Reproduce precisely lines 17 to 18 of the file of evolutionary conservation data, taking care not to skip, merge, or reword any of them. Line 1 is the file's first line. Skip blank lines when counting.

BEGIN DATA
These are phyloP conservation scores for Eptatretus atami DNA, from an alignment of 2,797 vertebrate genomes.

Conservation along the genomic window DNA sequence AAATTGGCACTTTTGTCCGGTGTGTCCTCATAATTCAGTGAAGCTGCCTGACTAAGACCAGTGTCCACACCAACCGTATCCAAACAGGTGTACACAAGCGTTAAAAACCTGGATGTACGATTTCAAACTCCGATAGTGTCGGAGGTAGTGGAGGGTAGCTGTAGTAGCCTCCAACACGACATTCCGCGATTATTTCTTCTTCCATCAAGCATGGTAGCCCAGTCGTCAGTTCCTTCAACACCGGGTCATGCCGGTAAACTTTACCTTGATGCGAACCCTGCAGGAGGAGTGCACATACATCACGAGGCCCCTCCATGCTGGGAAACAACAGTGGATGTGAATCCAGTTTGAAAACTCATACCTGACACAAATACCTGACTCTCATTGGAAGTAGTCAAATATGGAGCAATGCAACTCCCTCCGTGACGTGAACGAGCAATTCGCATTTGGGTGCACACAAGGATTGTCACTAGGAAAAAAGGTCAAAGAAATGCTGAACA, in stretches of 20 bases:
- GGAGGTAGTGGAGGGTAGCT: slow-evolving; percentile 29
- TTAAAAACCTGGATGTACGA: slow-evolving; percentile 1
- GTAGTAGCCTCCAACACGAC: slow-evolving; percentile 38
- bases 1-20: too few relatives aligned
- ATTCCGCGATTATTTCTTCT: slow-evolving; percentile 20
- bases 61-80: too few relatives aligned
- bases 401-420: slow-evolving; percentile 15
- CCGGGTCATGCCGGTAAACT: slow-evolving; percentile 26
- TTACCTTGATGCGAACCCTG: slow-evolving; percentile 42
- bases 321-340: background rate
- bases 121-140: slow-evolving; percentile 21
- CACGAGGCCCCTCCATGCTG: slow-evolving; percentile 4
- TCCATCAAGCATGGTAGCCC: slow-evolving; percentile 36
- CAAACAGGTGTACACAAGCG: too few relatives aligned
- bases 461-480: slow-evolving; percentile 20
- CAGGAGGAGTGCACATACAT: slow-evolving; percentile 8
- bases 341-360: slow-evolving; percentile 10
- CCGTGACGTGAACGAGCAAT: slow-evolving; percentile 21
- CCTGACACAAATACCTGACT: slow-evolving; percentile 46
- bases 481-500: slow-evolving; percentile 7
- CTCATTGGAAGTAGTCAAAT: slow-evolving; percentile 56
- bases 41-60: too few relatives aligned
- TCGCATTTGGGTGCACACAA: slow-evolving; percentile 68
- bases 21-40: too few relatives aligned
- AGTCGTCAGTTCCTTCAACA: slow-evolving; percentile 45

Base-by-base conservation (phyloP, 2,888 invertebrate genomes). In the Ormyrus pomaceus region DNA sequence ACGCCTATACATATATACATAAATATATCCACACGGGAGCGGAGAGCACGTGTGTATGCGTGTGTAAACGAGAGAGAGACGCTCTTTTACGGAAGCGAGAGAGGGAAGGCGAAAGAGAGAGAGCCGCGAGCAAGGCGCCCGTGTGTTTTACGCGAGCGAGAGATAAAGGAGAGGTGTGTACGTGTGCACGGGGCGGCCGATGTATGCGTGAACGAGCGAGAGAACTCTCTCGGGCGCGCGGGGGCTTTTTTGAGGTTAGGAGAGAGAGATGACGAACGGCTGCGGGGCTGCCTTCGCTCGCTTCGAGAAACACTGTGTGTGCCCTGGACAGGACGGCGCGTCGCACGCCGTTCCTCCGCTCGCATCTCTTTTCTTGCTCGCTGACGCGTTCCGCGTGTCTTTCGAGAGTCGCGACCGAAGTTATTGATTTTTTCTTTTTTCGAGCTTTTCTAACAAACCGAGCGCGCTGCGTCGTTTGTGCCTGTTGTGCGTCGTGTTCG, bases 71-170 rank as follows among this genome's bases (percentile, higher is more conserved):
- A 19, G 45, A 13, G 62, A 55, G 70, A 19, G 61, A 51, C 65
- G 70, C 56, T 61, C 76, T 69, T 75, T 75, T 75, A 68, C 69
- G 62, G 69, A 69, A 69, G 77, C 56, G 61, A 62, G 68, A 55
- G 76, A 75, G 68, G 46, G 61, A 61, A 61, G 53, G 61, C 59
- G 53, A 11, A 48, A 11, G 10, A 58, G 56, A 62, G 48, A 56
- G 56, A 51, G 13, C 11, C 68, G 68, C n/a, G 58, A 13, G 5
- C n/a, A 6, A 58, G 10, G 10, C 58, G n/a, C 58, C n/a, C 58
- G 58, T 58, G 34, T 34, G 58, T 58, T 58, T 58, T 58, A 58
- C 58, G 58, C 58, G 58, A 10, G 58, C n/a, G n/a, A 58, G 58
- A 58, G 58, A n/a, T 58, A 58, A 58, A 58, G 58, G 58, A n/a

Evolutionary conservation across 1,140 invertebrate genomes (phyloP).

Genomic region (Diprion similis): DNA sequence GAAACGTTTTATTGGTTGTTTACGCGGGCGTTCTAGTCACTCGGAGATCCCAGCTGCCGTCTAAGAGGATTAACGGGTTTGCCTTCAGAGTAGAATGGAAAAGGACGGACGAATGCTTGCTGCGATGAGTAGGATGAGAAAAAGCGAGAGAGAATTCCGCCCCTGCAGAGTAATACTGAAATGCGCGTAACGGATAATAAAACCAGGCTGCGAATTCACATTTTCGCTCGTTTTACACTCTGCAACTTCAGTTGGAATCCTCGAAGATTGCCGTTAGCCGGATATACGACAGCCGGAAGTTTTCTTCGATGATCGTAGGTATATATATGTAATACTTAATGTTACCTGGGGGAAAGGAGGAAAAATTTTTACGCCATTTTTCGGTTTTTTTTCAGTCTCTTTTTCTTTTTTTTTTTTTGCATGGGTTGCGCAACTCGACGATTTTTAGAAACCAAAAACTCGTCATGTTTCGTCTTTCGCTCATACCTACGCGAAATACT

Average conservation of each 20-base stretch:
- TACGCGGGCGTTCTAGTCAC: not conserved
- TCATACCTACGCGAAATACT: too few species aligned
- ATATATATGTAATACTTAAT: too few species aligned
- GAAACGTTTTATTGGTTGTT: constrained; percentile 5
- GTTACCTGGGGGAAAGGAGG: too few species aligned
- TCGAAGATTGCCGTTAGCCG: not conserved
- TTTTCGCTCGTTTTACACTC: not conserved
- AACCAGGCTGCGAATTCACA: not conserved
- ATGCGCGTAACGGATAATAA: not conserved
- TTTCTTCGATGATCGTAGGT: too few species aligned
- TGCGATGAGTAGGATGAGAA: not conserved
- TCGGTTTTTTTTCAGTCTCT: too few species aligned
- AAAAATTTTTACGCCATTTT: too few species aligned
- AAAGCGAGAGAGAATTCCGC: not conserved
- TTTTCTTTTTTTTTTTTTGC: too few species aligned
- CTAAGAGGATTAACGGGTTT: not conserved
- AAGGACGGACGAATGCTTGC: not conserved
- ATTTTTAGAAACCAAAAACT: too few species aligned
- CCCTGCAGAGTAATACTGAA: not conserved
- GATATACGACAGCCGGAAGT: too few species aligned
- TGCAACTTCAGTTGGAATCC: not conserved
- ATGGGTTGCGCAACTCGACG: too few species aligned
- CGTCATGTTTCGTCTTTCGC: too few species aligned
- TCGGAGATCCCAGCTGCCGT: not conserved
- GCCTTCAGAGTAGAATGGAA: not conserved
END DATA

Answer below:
- bases 461-480: slow-evolving; percentile 20
- CAGGAGGAGTGCACATACAT: slow-evolving; percentile 8